Barack Obama has declared that France is America’s greatest ally, undermining Britain’s Special Relationship with the U.S.

The President risked offending British troops in Afghanistan by saying that French president Nicolas Sarkozy is a ‘stronger friend’ than David Cameron.

The remarks, during a White House appearance with Mr Sarkozy, will reinforce the widely-held view in British diplomatic circles that Mr Obama has less interest in the Special Relationship than any other recent American leader.

Whether or not Obama meant any offense by the statement, he obviously should have realized that his past coldness toward Britain has made the it highly sensitive to any perceived slights from the White House. The president previously declined to meet with former prime minister Gordon Brown, removed the bust of Winston Churchill from his office, and famously gave Queen Elizabeth an iPod with photos of himself on it as a gift. His latest amateur diplomatic slip-up has sparked a bit of anti-French bad-mouthing from both British lawmakers and foreign-policy experts in Washington:

Tory MP Patrick Mercer, a former commander of the Sherwood Foresters regiment, said: “I’m getting a bit fed up with the American President using terms like ‘best ally’ so loosely.

“It’s Britain that has had more than 300 servicemen killed in Afghanistan, not France.

“That to my mind is a lot more powerful than any political gesture making.”

The remarks also angered conservatives in Washington.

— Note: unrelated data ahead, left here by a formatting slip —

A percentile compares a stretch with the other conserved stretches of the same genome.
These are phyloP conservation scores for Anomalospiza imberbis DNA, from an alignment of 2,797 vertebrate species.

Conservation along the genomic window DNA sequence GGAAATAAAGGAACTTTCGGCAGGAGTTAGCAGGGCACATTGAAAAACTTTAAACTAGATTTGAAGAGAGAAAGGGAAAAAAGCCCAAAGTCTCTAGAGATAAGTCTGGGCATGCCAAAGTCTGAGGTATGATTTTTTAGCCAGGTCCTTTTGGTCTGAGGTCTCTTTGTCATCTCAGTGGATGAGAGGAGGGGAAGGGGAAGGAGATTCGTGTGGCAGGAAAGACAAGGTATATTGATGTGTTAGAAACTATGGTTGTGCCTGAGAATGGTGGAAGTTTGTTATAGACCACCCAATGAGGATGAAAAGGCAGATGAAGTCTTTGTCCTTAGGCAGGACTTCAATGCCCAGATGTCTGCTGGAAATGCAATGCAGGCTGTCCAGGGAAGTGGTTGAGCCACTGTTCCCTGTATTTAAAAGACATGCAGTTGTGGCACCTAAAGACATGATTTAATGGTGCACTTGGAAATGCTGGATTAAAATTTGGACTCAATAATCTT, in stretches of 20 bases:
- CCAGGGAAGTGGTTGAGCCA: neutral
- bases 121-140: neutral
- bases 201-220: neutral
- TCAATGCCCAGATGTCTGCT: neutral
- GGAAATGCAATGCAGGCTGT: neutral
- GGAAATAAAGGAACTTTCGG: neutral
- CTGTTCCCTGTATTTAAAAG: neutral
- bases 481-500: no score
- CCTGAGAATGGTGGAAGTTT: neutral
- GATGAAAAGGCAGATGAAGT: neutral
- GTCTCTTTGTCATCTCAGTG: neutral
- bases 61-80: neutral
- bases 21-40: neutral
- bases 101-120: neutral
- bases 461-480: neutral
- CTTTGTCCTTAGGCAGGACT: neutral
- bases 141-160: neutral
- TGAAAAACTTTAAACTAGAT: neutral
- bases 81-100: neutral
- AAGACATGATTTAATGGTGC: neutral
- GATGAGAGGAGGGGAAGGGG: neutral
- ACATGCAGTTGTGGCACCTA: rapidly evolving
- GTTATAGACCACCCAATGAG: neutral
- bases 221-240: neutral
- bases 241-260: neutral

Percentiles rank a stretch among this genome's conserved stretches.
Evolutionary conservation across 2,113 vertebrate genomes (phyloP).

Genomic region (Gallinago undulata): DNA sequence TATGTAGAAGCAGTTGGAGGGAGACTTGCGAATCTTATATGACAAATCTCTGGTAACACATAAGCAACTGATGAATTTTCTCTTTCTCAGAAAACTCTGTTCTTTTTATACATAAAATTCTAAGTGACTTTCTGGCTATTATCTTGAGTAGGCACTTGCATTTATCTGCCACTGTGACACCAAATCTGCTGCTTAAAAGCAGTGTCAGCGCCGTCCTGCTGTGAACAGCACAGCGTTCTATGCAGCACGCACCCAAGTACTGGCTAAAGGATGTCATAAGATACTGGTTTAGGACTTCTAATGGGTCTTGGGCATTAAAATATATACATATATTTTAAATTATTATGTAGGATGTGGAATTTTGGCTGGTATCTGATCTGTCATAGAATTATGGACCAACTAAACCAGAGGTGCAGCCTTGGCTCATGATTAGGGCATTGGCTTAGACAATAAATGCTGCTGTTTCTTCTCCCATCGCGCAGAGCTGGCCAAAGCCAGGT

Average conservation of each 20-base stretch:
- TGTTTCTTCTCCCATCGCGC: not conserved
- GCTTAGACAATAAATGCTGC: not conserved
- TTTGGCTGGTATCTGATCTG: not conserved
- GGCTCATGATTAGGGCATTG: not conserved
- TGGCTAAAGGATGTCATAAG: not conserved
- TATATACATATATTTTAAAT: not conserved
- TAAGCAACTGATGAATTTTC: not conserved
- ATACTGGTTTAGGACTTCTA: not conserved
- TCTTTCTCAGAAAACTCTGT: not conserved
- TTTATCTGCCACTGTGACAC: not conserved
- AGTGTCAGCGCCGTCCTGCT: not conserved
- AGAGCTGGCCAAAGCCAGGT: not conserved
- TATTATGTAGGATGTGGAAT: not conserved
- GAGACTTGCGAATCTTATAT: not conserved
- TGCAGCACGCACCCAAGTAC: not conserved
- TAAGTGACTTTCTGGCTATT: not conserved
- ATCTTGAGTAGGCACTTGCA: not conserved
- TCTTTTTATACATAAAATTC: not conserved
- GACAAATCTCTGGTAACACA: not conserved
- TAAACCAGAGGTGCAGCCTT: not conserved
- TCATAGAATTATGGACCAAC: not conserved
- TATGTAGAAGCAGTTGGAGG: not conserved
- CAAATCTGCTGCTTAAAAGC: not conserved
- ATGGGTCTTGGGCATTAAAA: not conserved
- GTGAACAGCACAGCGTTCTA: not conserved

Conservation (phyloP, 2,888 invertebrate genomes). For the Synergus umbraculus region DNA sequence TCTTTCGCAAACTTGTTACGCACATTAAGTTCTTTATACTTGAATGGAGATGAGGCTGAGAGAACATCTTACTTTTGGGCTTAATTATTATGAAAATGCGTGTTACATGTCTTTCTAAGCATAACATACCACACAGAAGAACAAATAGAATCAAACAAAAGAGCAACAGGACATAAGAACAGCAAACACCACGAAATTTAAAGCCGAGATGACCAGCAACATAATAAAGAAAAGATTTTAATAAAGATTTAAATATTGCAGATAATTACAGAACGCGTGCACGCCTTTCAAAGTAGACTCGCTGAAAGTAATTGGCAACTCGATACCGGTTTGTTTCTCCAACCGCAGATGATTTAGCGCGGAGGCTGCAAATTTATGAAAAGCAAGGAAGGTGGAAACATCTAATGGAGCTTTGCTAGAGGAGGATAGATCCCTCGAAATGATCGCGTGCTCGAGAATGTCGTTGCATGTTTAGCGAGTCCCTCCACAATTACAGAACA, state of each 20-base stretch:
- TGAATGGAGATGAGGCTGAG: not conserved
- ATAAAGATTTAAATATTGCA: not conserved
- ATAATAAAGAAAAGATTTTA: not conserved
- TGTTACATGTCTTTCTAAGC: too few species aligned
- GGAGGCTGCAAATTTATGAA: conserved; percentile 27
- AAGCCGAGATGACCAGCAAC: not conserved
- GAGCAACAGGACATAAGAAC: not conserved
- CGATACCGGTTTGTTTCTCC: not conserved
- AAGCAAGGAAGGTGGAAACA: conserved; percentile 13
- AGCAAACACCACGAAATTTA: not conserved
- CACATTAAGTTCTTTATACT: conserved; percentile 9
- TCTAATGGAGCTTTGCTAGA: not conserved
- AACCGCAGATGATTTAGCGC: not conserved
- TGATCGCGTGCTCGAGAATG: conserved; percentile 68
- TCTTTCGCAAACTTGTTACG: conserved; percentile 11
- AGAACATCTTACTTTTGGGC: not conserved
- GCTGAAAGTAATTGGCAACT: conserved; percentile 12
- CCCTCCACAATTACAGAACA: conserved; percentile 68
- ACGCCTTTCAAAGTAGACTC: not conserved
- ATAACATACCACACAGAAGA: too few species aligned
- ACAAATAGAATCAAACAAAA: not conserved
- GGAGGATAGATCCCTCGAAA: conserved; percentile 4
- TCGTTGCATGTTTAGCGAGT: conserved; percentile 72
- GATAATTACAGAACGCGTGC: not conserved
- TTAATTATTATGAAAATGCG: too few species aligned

Nile Gardiner, director of the Margaret Thatcher Centre For Freedom at the Heritage Foundation think-tank, said: “Quite what the French have done to merit this kind of high praise from the U.S. President is difficult to fathom.

“And if the White House means what it says this represents an extraordinary sea change in foreign policy.” Dr Gardiner, a former aide to Lady Thatcher, added: “To suggest that Paris and not London is Washington’s strongest partner is simply ludicrous.

“Such a remark is not only factually wrong but insulting to Britain, not least coming just a few years after the French knifed Washington in the back over the war in Iraq.”

And it’s not hard to see why Obama’s statement provoked such a response. As the Daily Mail notes, the UK has lost nearly seven times as many troops as France in the global war on terror. I’d say that the president should choose his words more carefully next time, but in light of his numerous diplomatic flaps with Britain, I’m not sure if he has it in him.

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Anarchists, Unite (a Little)!

The New York Times reports on the latest European letter bomb, this one sent to the Greek embassy in Rome: “An Italian group called the Informal Anarchist Federation claimed responsibility for the defused letter bomb, as well as for two letter bombs that exploded at the Swiss and Chilean embassies to Rome on Dec. 23, seriously injuring two people. … Italian and Greek police officials say that anarchist groups across Europe maintain close ties with each other through the Internet, and often act to call attention to their cause.”

If the Informal Anarchist Federation sounds a bit wishy-washy, you’ve got to remember there are certain organizational challenges inherent in anarchism. Imagine the chat-room drama that led to this moniker.

–We need a name.

–What’s this “we” stuff, Mr. Dictator? I’m an anarchist. I have a name. It’s Bob, and it suits me fine, thank you very much.

–Point taken, Bob. But how do we, excuse me, I mean, how does one indicate solidarity or cohesion without a representative name of some sort? Read More